Street curbs must be wheelchair accessible. Discriminating against disabled job candidates is illegal. Businesses must remove any architectural barriers when updating existing facilities.
These are a few of the most prominent outcomes of the Americans with Disabilities Act, which passed 30 years ago this month. The changes ushered in by the passage of the ADA revolutionized life for nearly 61 million American adults with disabilities—or nearly one in four people in the U.S.
The unfortunate reality is that the letter of the law can only take things so far; it’s up to people to live out its spirit.
The greatest disappointment has been in progress made toward economic independence and equal employment opportunity. Fair access to employment means greater economic self-sufficiency and more active participation in community life. However, accommodating workers with disabilities has been a persistent challenge.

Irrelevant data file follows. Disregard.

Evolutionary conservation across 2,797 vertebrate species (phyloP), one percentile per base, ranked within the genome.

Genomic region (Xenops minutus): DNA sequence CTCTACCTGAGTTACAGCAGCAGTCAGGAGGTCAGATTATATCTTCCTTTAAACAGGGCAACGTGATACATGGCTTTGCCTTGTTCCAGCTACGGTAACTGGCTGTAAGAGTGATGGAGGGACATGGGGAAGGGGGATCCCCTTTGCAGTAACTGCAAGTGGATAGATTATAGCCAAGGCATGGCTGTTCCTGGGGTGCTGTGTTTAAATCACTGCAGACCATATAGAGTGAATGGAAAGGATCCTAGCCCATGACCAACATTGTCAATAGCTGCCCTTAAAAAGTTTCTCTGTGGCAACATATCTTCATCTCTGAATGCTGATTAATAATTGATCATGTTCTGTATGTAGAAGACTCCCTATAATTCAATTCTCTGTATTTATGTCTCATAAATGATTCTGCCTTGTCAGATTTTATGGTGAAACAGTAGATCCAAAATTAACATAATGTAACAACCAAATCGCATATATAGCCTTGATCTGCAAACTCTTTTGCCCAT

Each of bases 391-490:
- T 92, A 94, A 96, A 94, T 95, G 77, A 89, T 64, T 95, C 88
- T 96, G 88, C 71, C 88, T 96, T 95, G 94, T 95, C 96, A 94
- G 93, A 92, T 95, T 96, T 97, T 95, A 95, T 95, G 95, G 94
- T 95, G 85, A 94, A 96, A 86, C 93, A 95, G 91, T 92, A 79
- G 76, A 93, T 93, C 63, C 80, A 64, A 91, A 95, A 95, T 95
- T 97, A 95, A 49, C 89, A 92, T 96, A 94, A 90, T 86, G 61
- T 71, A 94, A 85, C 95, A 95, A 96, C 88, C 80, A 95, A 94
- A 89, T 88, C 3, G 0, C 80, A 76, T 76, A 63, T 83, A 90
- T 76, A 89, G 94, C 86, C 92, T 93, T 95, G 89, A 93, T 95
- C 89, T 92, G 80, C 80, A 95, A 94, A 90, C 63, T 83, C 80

In fact, a study published in Regulation , an economics and policy magazine, reports that an unintended consequence of the ADA is fewer companies have hired people with disabilities. The study explains that the fear of added cost to accommodate workers with disabilities, along with the threat of EEOC litigation for ADA noncompliance, have deterred employers from bringing people with disabilities on staff.
And for those […]
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